Gazza put his seal on the game when he stole into the right hand side of the area, crossing a measured ball to the far post which Unsworth blasted home; well taken and worthy of credit.  Unsworth has all of the assets of a true Everton great, apart from the brain, never failing to frustrate you with "if only's" 10/10 again for commitment and spirit.

Up front, Campbell found himself inside the area with only a shot required, but couldn't drag the ball from between his feet.  Jeffers pursued a ball on the right against Taggart, determination saw him ride a heavy tackle and as he tried to go clear with the ball he was dragged back by Taggart's hand.  A yellow card shown.  Generally our boys didn't get the rub of the green by any stretch of the imagination and they were probably glad of the rest when Hughes and Moore were introduce with 10 minutes or so to go.

Leicester found their legs in the closing minutes and managed a comeback, Alexandersson clearing off the line from a corner and a Collymore header looping onto the top of the bar.

At the end, the Leicester supporters debated how they could have lost the lead at home and failed to go top.  Evertonians cursed their luck at the failure to win the match after a storming second half. 

I had about three hours of standing traffic on the M1 to think about it.  What had been proved here was that the bulk of the Everton side which was walked over by Man Utd was capable of respectable performances against Premier League opponents.  In this case, mediocre opponents, but with confidence perhaps competing on a higher level.  

Far from majestic, Everton and Gazza at least showed why the talk shouldn't be about a lowly midlands side with a two-bit ground challenging Man Utd for the title albeit with a wink and a nudge but why Everton are not up there in second or third spot.  At least we have given a performance on the TV stage worthy of the REAL Everton FC and which might at least make people sit up and take notice.


   Up to Reports Index ]
 Gascoigne's magic show leaves Leicester bewitched
by Russell Kempton, The Times
 

TRUST Paul Gascoigne.  Just as Leicester City were preparing to bring out the bunting, hoist up the flags and celebrate their first time at the top of the league for 37 years, the real Paul Gascoigne decided to show up.  It was a flashback to the early 1990s, when the former England midfield player was at his peak, and not 1963, when Leicester last led the field.

If Leicester were disappointed, they should not be.  They are undefeated in eight league and cup matches this season and have progressed with sense and stealth since a change of management during the summer.  Martin O'Neill might have started with 12 successive victories at Celtic, but the record of Peter Taylor, O'Neill's successor, is equally impressive in the harsher environment of the FA Carling Premiership.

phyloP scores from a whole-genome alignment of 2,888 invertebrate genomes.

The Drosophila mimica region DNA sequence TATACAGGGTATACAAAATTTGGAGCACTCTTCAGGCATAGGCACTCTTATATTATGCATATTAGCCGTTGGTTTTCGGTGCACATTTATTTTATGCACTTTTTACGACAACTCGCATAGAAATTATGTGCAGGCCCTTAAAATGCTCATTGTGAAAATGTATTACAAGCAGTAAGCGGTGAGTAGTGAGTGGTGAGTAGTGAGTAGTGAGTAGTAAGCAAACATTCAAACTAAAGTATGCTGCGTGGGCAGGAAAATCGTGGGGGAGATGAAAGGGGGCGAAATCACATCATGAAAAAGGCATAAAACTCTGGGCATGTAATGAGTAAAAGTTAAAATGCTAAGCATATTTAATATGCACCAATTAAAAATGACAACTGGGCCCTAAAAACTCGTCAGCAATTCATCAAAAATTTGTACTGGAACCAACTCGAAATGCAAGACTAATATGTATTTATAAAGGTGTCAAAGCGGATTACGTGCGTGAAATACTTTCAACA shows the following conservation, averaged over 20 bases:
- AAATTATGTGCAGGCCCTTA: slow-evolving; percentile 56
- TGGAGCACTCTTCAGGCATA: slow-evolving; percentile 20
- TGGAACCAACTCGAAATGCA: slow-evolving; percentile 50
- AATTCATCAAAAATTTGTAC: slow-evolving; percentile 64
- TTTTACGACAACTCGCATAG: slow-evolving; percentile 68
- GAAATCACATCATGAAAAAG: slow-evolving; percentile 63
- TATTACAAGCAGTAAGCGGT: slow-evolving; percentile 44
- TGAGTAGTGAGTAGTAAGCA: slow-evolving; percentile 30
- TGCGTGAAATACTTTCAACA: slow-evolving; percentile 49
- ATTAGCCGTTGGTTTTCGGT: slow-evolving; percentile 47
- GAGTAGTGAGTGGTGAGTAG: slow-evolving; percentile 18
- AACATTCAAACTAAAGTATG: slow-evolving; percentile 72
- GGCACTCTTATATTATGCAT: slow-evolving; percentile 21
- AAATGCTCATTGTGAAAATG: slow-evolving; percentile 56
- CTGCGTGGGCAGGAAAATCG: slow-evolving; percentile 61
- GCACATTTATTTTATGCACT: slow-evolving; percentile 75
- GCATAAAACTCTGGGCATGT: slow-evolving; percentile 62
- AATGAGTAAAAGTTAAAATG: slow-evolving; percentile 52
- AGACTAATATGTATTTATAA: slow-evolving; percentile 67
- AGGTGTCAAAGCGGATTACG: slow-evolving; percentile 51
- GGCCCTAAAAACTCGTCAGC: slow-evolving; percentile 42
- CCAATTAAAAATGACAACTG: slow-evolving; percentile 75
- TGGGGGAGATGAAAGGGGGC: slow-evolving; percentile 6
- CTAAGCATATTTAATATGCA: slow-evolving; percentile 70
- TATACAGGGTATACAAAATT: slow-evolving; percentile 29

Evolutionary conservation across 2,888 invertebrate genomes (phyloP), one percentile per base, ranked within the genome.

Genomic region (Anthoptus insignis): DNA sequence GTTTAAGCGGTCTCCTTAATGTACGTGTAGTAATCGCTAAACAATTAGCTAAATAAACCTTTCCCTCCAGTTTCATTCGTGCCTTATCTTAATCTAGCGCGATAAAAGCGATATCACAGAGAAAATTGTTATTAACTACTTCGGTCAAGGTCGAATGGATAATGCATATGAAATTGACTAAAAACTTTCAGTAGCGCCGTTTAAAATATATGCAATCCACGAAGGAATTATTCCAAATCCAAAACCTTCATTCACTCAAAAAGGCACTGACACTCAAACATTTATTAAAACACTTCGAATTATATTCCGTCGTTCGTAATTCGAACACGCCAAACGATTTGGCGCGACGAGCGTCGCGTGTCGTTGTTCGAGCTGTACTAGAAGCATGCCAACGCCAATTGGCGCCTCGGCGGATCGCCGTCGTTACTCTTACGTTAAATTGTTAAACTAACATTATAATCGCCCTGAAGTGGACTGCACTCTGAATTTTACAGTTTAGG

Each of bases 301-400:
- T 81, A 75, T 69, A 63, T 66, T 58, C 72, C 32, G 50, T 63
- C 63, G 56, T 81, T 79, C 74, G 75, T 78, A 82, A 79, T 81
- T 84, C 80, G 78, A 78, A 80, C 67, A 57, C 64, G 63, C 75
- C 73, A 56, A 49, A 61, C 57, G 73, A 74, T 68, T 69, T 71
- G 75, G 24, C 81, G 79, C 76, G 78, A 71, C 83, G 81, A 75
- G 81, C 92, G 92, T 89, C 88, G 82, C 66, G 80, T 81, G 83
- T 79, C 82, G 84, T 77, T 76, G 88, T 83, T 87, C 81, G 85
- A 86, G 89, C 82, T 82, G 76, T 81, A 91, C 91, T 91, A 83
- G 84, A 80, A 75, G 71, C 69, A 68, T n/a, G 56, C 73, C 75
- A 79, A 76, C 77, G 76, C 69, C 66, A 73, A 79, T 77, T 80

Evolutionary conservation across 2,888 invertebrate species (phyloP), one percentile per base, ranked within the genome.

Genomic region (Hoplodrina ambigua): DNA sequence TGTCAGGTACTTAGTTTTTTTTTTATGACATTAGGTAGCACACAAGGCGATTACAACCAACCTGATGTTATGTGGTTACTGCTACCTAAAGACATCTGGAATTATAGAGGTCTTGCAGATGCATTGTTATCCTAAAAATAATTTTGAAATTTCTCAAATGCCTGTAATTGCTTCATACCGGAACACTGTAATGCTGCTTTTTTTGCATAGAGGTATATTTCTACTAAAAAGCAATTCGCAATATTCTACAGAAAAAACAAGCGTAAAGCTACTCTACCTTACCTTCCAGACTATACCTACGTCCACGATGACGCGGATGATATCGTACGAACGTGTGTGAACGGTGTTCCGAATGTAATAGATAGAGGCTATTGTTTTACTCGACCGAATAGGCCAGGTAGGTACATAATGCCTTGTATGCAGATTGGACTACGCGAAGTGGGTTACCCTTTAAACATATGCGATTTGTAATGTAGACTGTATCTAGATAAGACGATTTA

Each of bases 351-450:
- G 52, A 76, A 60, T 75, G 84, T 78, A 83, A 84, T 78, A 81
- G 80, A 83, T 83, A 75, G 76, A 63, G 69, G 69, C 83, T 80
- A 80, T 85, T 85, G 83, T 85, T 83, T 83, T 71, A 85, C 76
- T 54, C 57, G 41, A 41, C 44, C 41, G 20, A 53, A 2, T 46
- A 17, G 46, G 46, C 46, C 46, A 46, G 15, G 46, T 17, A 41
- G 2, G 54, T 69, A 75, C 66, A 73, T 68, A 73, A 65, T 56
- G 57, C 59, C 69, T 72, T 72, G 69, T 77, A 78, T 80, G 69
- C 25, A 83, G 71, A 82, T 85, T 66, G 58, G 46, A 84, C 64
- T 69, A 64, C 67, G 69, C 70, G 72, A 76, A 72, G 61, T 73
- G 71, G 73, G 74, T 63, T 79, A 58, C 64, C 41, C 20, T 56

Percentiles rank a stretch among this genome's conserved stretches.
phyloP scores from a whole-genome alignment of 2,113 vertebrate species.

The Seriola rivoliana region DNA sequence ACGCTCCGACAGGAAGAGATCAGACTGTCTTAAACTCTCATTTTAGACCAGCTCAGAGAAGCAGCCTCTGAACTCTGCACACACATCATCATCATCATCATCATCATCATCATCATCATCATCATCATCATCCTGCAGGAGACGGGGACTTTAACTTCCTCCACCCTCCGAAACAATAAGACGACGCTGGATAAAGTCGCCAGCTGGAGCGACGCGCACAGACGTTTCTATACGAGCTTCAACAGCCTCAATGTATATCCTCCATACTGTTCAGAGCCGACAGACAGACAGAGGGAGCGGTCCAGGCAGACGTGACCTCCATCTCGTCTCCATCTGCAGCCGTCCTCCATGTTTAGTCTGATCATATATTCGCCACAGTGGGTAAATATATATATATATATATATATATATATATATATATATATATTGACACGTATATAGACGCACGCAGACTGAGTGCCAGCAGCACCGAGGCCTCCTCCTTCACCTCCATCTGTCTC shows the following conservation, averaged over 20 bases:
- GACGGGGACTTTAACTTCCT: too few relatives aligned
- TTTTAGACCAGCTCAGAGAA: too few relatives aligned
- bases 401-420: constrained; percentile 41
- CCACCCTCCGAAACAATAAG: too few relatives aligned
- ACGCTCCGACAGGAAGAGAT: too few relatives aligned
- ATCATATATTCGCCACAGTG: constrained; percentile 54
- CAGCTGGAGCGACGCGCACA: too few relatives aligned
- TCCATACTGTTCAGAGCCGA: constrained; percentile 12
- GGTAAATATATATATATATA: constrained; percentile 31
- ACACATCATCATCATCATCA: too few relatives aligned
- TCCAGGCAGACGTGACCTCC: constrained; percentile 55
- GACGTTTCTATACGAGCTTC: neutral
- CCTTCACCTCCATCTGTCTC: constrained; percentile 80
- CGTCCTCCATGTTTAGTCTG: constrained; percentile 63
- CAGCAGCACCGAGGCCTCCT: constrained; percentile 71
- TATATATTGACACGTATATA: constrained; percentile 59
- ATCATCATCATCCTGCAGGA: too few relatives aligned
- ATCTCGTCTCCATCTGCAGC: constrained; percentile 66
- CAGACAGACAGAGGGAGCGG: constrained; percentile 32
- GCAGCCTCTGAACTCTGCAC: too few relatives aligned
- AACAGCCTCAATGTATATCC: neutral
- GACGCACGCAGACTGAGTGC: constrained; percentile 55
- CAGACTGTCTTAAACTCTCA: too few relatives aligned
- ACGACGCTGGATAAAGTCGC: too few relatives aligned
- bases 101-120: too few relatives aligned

Gascoigne, though, stole the headlines.  At 33 he no longer has a future with England.  "No, I'm too old for that now," he said, his new lightweight frame still heaving from the exertion.  Yet he has a part to play with Everton, whom he joined from Middlesbrough in the close season, and maintains a youthful if sometimes naughty enthusiasm for combat.  "I just want to go out and play," he said. "Every game at my age is hard.  I'm knackered, but I'm enjoying it and I've got to keep going from game to game."

Walter Smith, the Everton manager, concurred.  "That's as well as Paul has played since he arrived," he said.  "He's regained his match fitness and appetite for the game and has worked hard to get to that level.  He's shown flashes of his old self; now he's got to take that on and get the consistency."

Incessant rain had provided a slick carpet of a surface.  Leicester stroked the ball around with confidence and although Everton replied similarly, they lacked the same penetration at the business end.

Gascoigne and Robbie Savage were involved in a petty running feud that continued, verbally, as they walked to the dressing-rooms at half-time.  Gascoigne was clever, taunting Savage into ill-judged tackles and pulling him out of position; Savage was silly, allowing himself to be dragged into the psychological and physical battle and collecting a booking when he went too far.  It detracted only slightly from an intriguing chess game, with Leicester making most of the attacks and Everton countering with solid defence.

Alexandersson wasted two good early chances for Everton, but Leicester were barely shaken, let alone stirred.  Eadie responded with a fierce drive that Gerrard turned away and, in the 22nd minute, he was perhaps one of the few Leicester players not involved in a sumptuous 14-pass move that ended with Akinbiyi scoring from Lennon's fiercely struck cross.

Eadie could have stretched the lead after Akinbiyi had seized on Unsworth's error and released him, but he selfishly drove into the side-netting when a return pass to Akinbiyi would have been wiser.  The Savage-Gascoigne spat rumbled on, though Gascoigne found time to orchestrate most of Everton's best moves and Flowers was forced into a sprawling save from Jeffers shortly before the break.

Leicester might have felt in control, but they were not.  Gascoigne's team-mates followed his example, niggling away at their opponents, tackling with more than a touch of venom and gradually unsettling the rhythm of the home side.